Former NBA players, stashed NBA draft picks all over World Cup rosters


We know the NBA players that fill out not only Team USA but other World Cup rosters are loaded as well — 45 guys currently on NBA teams will be playing in Spain. Guys like Goran Dragic suits up for Slovenia, or Rudy Gobert, Boris Diaw, Evan Fournier, and Ian Mahinmi will play for France. You get the idea.

But as John Schuhmann notes at, a there are also 23 guys who used to be on NBA rosters also are playing in the World Cup.

The biggest names among them are Carlos Arroyo and Renaldo Balkman (both of whom play for Puerto Rico), Rudy Fernandez and Juan Carlos Navarro (Spain), and Andres Nocioni (Argentina).

Schuhmann makes another interesting observation: There are 17 other players drafted by NBA players who have been stashed overseas who will also be on World Cup rosters.

There’s Croatia’s Dario Saric, who the 76ers picked up in the last draft. There is Raul Neto playing for Brazil and maybe someday the Jazz. Bogdan Bogdanovic will be part of a pretty good Serbian team and could someday play for the Suns.

Team USA still has more depth of talent than any other team in the world — but there is talent all over the globe now. The days of the USA cruising to gold are fading. Fast.

James Harden: “I am the best player in the league. I believe that.”

James Harden, Stephen Curry
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James Harden was the MVP last season — if you ask his fellow NBA players.

The traditional award (based on a media vote) went to Stephen Curry (in the closest vote in four years), and that was the right call (in my mind). But from the time it happened Harden did not buy it. And he still doesn’t buy it. In the least — and he’s using that as fuel for this season. That’s what he told Fran Blinebury over at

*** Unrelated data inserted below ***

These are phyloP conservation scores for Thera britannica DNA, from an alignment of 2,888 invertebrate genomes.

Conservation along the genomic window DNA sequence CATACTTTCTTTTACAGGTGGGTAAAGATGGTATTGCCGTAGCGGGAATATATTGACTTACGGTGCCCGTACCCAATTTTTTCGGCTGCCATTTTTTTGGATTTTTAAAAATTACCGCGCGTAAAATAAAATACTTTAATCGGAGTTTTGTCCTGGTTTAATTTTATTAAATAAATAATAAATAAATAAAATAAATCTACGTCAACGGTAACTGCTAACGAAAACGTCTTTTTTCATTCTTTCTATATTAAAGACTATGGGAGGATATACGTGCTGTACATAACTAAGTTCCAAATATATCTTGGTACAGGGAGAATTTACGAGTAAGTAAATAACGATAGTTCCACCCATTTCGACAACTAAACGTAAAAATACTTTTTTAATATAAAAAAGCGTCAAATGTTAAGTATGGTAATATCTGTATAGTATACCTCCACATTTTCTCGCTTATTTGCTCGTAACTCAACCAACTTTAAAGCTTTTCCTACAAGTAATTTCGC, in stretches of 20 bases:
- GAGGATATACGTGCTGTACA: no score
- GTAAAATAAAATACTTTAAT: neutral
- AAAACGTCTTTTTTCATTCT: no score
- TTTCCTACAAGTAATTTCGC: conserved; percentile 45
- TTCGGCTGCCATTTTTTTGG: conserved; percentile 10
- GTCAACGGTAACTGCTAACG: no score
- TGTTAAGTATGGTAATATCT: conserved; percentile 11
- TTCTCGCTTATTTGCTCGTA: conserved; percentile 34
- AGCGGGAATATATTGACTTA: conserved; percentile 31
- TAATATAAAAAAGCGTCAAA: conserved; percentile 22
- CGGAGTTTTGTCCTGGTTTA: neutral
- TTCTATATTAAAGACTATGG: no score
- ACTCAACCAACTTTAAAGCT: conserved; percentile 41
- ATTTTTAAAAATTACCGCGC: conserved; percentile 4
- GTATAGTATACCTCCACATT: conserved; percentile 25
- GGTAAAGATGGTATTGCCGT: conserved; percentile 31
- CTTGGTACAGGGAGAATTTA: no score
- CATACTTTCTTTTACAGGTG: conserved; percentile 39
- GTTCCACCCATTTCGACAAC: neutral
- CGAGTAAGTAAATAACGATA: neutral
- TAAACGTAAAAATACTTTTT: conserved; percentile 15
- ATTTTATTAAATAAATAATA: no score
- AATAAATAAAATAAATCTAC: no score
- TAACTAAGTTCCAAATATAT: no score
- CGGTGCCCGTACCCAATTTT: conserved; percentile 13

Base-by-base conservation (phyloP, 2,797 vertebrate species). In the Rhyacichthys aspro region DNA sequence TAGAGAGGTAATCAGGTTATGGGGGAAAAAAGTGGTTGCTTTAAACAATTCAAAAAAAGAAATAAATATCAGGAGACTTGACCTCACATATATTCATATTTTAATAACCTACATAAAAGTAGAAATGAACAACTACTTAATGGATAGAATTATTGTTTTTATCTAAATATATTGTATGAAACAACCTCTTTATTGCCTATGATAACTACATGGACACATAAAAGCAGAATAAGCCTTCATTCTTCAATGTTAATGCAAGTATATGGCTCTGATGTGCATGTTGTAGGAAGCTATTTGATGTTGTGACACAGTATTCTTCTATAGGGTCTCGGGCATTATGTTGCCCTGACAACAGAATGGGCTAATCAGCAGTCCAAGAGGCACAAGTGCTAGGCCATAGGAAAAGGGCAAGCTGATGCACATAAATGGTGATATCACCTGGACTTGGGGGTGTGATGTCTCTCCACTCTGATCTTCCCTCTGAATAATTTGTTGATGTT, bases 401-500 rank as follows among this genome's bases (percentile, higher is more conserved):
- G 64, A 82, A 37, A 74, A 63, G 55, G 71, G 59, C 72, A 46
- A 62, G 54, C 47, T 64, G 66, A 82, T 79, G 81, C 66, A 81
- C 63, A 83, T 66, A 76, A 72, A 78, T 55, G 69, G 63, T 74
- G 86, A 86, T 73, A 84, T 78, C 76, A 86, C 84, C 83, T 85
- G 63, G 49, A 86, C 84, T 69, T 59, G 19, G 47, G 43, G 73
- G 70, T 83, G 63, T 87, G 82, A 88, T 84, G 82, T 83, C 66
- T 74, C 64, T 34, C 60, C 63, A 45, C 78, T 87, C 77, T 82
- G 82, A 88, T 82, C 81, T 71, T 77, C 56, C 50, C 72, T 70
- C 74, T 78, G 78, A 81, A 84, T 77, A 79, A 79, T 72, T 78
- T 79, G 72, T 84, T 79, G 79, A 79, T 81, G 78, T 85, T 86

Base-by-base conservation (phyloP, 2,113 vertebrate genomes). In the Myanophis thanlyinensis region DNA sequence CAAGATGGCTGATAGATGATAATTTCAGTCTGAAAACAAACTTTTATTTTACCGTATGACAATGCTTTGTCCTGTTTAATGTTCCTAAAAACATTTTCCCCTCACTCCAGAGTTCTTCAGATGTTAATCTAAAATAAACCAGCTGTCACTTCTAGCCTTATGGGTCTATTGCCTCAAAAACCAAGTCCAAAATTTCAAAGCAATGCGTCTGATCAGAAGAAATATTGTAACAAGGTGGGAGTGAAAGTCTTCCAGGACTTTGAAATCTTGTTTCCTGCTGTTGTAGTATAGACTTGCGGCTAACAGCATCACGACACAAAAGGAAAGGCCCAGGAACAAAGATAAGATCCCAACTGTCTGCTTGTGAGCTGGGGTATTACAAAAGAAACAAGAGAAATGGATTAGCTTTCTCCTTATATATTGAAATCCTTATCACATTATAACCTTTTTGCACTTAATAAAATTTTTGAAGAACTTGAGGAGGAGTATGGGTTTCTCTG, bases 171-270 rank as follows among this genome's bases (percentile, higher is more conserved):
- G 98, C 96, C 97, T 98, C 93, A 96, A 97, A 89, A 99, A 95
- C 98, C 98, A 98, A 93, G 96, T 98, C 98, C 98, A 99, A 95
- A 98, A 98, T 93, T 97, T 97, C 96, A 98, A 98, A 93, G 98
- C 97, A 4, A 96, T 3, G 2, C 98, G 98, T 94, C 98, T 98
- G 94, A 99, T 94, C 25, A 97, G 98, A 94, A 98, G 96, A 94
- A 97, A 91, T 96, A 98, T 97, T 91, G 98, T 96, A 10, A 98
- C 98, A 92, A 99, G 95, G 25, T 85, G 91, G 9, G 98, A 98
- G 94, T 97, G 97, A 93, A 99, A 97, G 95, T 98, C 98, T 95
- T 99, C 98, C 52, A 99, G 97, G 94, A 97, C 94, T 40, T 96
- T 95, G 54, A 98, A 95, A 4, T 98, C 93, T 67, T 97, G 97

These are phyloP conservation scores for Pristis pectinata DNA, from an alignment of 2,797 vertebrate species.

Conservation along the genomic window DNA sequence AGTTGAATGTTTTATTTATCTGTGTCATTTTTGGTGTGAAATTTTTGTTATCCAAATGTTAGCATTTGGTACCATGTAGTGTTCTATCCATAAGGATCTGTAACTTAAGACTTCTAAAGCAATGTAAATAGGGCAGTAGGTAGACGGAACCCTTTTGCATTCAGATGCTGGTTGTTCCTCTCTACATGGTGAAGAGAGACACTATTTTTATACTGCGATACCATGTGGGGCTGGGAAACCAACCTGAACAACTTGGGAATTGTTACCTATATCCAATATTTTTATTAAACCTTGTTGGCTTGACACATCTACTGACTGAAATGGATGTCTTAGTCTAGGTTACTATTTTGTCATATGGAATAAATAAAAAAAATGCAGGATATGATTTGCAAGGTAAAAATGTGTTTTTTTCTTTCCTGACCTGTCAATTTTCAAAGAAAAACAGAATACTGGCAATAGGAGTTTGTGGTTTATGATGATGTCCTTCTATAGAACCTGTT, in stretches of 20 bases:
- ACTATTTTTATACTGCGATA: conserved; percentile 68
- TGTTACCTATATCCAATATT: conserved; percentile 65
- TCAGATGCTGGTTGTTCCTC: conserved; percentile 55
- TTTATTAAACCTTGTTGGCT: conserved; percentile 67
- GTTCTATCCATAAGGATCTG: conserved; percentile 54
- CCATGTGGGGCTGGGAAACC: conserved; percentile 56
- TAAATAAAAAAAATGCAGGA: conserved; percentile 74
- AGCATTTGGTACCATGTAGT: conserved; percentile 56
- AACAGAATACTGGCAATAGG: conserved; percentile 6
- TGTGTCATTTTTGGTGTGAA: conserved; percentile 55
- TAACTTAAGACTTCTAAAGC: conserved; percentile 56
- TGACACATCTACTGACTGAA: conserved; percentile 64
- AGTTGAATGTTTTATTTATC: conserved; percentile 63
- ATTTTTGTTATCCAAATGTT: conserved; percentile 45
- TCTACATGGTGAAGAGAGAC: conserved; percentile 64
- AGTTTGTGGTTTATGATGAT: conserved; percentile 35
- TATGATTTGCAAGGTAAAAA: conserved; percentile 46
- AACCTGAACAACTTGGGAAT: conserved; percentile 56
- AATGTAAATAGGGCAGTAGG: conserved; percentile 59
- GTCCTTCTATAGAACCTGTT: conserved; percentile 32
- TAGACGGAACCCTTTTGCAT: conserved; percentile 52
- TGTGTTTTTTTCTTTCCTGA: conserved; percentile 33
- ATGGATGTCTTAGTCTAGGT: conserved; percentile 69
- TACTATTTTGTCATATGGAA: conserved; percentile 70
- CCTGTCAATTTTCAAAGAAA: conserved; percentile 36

“I am the best player in the league. I believe that,” he said. “I thought I was last year, too.”

Well, it’s a more realistic claim than Paul George’s.

“But that award means most valuable to your team. We finished second in the West, which nobody thought we were going to do at the beginning of the year even when everybody was healthy. We were near the top in having the most injuries. We won our division in a division where every single team made the playoffs.

“There’s so many factors. I led the league in total points scored, minutes played. Like I said, I’m not taking anything away from Steph, but I felt I deserved the Most Valuable Player. That stays with me.”

That’s very Kobe Bryant of you to turn that into fuel. Defining the MVP Award is an annual discussion that nobody agrees on.

I could get into how Harden was the old-school, traditional stats MVP, how that ignores how Steve Kerr used Curry, and how that opened up the Warriors’ offense to championship levels. Curry put up numbers, but he was also the distraction, the bright star that Kerr used to open up looks for Klay Thompson, Draymond Green, and others. Curry’s strength was not just what he did with the ball in his hands, but his gravity to draw defenders even when he didn’t. Did the Warriors stay healthier than the Rockets? No doubt. Should Curry be penalized for that?

It’s simple for Harden — if he can put up those numbers again, if he can be the fulcrum of a top offense, he will be in the discussion for MVP again. And, if he can lead the Rockets beyond the conference finals, nobody will talk about that MVP snub anyway.